Ten-year-old Reese Smith, baker extraordinaire, was one of 12 kids selected to compete on Food Network's Kids Baking Championship.
“I became interested in baking probably when my mom opened her bakery,” he said.
Smith’s mother, Renea Smith, is the owner of Cake Crumbs, a popular bakery in Southfield. Renea ran the business out of her home for many years and then opened a storefront in Southfield three years ago. The Food Network discovered Reese through Cake Crumbs.
“I didn’t have the idea or intention of getting on the show,” Reese said. “They sometimes call bakeries and they called my mom’s bakery.”
The young pasty pro had observed his mother creating edible masterpieces for years. Before long, Reese was cooking alongside her. The fifth grader from Bloomfield Hills showed exceptional ingenuity in the kitchen and proved he had acquired his mother’s culinary chops.
“(Reese) was our breakfast and smoothie guy. He would help with dinner,” Renea said. “When the bakery opened, he became more interested in pastries.”
Reese visits his mom’s confectionery paradise frequently.
“I go (to Cake Crumbs) a lot, especially in the summer,” he said. “My favorite things to bake are orange scones. I use all natural ingredients and squeeze (oranges) to get the juice. It gives it color, too.”
Reese submitted videos and interviewed with show executives via Facetime and Skype. The network was impressed with his prowess, and he was selected to compete against 11 other kids for $25,000 and the coveted title of Kid’s Baking Champion. The show, hosted by Duff Goldman and Valerie Bertinelli, premiered in January 2017.
“August (2016) was the first taping,” Reese said. “I left August 2, and my grandma went with me.” Soon after, Reese’s siblings and cousins joined him in Los Angeles to offer their support during the competition. “My sister and brother were excited. They wanted to know stuff, but I couldn’t tell them.”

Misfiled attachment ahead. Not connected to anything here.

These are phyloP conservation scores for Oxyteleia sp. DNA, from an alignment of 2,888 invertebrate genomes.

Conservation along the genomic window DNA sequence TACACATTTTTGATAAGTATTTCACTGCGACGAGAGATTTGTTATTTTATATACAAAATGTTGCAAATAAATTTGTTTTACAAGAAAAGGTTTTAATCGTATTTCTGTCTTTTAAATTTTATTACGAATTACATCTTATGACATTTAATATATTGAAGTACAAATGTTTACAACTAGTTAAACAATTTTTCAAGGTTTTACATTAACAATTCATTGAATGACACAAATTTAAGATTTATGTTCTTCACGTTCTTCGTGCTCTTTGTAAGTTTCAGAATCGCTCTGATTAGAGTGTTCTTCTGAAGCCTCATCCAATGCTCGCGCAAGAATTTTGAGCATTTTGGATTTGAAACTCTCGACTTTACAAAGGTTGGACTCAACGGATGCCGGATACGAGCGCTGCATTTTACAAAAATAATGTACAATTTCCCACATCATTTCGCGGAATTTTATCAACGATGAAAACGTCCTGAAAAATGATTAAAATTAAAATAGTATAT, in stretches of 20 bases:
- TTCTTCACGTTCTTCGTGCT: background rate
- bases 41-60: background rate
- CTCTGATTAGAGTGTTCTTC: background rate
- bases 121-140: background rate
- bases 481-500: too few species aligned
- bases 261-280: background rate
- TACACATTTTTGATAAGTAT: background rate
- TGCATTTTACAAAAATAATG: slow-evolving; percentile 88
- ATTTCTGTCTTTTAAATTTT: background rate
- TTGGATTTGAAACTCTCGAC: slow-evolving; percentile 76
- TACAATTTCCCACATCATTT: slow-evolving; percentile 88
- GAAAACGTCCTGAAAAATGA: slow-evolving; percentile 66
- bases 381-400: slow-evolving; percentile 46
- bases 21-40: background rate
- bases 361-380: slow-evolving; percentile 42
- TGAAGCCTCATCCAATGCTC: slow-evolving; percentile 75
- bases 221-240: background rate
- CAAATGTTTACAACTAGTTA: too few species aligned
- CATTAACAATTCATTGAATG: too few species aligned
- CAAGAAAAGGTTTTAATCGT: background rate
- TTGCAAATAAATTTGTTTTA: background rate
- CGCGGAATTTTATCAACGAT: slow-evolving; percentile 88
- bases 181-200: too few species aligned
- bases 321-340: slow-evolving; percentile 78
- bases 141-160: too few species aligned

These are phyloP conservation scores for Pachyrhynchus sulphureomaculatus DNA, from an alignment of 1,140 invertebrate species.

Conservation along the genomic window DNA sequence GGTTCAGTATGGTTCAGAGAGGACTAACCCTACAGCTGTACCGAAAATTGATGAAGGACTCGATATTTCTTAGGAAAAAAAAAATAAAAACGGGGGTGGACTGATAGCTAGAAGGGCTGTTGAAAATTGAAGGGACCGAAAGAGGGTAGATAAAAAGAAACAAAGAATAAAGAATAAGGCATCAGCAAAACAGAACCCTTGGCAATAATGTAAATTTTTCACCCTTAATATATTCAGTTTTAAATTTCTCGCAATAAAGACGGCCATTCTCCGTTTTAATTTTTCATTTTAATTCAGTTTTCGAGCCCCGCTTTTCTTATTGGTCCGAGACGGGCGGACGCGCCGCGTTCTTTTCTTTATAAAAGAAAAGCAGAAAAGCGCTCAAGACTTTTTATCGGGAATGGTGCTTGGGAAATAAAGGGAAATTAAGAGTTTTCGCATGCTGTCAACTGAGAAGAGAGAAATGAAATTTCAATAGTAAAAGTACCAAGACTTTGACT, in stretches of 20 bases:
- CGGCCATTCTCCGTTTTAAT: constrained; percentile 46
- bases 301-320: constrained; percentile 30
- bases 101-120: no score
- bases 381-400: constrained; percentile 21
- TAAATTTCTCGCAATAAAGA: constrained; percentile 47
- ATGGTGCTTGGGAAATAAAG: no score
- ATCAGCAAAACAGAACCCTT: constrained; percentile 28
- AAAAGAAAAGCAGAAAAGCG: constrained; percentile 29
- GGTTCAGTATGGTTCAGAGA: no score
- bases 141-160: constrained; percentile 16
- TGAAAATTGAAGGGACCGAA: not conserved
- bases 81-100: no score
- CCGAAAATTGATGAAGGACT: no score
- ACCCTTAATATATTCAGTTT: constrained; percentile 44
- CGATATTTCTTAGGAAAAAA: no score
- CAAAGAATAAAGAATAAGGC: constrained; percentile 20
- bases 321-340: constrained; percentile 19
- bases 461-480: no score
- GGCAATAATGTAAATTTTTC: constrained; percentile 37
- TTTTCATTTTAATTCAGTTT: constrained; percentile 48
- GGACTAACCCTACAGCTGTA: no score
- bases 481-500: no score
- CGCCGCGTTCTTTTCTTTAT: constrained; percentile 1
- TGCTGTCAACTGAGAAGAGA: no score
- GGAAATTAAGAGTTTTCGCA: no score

During the competition, the East Hills Middle School student made pancakes out of cake batter, lava cakes, carnival cupcakes, ice cream and éclairs. During breaks from taping, Reese had a memorable time on the west coast.
“It was really exciting,” he said. “I was there for three weeks and we stayed at the Beverly Hills Hotel. It wasn’t tiring at all. It was exciting, especially when we went down and had parties at the pool.”
Back home, Reese is an athletic kid who enjoys football, soccer, basketball, swimming and of course, cooking. He has aspirations of becoming an actor and is already experiencing the thrill of celebrity.
“Last week, I was at the (Original) Pancake House in Southfield and someone recognized me,” he said. “Some people who come to the bakery ask if I’m there.”
Even though his mother, who is his greatest mentor and boundless supporter, was unable to take time from the bakery to join Reese during taping, she spoke with him frequently to offer guidance and advice.
“My mom is very encouraging,” Reese said. “Everything I really know about baking came from my mom.”
Photo: Jean Lannen